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It's no secret to my family, my patients, or fellow Eagles fans, that I'm a huge football fan. I'm also a neurosurgeon with a special interest in concussions and football injuries. That's why I'm pleased to be a regular guest on WCBB's Pro Football Report with Merrill Reese.
It provides an opportunity to reach a large audience of Eagles fans like me and give medical insights into what football injury reports actually mean as well as to discuss high school sports.
Dr. Shah was interviewed on the Pro Football Review. This was Dr. Shah's first interview on this popular radio program.
Merrill Reese - Here at the pro football report presented by Saint Mary's Medical Center, we are fortunate to have Dr. Shah with us tonight. It is appropriate to have the Dr. here with us tonight, because one of the most baffling injuries affecting the eagles right now, is the injury to Sean Andrews and all pro guard, and he has yet to dress, or even appear at a game. The original diagnosis we had was a back spasm, and now it is described as a back injury, and he has been sent to visit a back specialist. Dr. Shah what exactly is a back spasm and what should fans expect?
Dr. Shah- a back spasm is really an actual response that the body has to a sports injury. It's a tightening of the muscles that is part of the body's response to the injury. It's a tightness similar to the tightening of of violins string, and that tightening causes an immense amount of pain that is often debilitating to the point that people are on bed rest.
Merrill Reese - it's only been a couple of years in which the term sports hernia has established itself. In past years you heard about tears and sprains. It would be interesting to know why we now refer to these as hernias. Is it simply that it took place during a sport, or is it more than that?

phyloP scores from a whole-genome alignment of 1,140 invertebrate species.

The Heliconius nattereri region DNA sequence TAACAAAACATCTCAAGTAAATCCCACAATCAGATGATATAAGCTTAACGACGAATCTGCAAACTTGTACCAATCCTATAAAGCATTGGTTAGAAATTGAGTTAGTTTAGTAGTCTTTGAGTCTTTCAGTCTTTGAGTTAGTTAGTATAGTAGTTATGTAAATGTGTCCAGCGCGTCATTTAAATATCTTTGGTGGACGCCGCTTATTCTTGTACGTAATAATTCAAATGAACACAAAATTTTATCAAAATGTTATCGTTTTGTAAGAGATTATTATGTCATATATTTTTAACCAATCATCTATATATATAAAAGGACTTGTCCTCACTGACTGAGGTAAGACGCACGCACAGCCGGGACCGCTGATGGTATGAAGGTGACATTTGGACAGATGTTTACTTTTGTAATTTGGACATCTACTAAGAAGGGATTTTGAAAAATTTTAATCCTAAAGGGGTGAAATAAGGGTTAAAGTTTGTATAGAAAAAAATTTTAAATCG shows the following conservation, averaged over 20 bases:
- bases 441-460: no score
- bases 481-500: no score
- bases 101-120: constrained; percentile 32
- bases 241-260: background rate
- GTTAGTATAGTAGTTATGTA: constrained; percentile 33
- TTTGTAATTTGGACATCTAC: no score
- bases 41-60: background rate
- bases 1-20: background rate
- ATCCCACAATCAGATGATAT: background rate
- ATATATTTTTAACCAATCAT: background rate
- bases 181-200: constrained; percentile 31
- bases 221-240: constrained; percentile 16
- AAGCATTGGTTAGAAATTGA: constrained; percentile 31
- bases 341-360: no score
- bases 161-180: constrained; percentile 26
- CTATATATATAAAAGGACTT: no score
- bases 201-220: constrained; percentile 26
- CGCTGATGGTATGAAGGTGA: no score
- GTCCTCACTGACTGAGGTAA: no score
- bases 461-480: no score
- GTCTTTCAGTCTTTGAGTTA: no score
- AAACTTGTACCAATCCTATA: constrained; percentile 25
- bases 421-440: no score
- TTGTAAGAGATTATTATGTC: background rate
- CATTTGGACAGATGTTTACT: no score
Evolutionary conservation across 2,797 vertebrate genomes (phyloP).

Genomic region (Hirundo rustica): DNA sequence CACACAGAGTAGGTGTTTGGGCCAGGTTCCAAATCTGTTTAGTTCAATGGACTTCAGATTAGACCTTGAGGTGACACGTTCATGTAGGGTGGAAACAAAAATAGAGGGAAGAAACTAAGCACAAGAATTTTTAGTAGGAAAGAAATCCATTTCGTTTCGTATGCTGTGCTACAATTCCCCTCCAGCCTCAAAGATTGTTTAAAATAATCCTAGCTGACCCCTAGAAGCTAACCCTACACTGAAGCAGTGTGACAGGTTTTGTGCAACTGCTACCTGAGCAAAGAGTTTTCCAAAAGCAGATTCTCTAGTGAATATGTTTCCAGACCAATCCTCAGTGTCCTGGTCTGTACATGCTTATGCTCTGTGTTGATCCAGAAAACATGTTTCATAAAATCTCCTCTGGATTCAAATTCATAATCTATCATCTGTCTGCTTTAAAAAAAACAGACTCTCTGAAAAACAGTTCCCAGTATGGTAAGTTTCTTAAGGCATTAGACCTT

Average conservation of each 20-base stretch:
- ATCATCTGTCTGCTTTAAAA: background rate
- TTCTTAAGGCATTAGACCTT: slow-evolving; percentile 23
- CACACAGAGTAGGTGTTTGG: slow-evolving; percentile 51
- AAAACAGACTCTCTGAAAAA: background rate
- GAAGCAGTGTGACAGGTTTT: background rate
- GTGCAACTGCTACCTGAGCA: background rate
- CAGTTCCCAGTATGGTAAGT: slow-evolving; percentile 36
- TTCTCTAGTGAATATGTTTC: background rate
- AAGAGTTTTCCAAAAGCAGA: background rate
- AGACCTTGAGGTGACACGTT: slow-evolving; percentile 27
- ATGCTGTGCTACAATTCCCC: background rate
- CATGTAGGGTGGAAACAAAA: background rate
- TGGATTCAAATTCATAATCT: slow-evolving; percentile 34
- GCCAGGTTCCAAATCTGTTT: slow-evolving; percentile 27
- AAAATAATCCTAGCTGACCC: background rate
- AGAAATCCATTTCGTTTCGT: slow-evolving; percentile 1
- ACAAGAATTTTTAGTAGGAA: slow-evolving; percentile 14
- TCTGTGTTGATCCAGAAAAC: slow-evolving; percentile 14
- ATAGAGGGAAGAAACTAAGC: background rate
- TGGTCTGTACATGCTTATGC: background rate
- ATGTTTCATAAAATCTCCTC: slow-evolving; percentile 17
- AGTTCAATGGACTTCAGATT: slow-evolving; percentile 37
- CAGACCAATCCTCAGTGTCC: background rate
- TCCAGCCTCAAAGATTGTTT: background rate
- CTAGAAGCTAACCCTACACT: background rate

Dr. Shah- well it's really a situation where the constant pounding and activity over in the muscle results in the muscle becoming the loose and this results in an immense amount of pain. That is due to the amount of movement and the force exerted on the body by sports. So yes, we do call it a sports hernia because it's been caused by sports but there are certainly other kinds of hernias that are run of the mill hernias that all of us may experience in our lives.
I think that a lot of this has to do with technology. Physicians are a lot more aggressive about diagnosing these kinds of injuries. Another factor is also the players. The players are much stronger than they were at previous times, and the result is that they hit harder, more acrobatic, and with better technology, word spreads about the best ways to treat these injuries.
Merrill Reese - Dr. Shah is with Princeton brain and spine care, one of our sponsors, and he is an expert in spine and neck injuries. Dr. Shah what can we do to strengthen our back against injury?
Dr. Shah - what is important is to understand what it means to strengthen the back. Strengthening the back really means strengthening the core muscles in the back and in your abdomen. Strengthening the core muscles really means strengthening all the muscles of your midsection whether on the back or on the front of your body.
You should spend as much time exercising and strengthening those muscles as you do stretching those muscles.
Merrill Reese - Dr. Shah have you heard any inside knowledge or any information about what Sean Andrews injury might be?
Dr. Shah - No. I have not heard anything additional about his injury. But you are right, initially we heard it was a back spasm. It may B that it's a muscle strain, which is a stretching of the muscles, or a sprain which is actually a detachment of the ligaments that connect the bones one to another. Those are injuries that tend to resolve. I'm afraid that his injury has not resolved and he has gone to see a specialist. The question of course is, " when do you need to see a specialist".
LastUpdate: 2017-09-13 14:04:28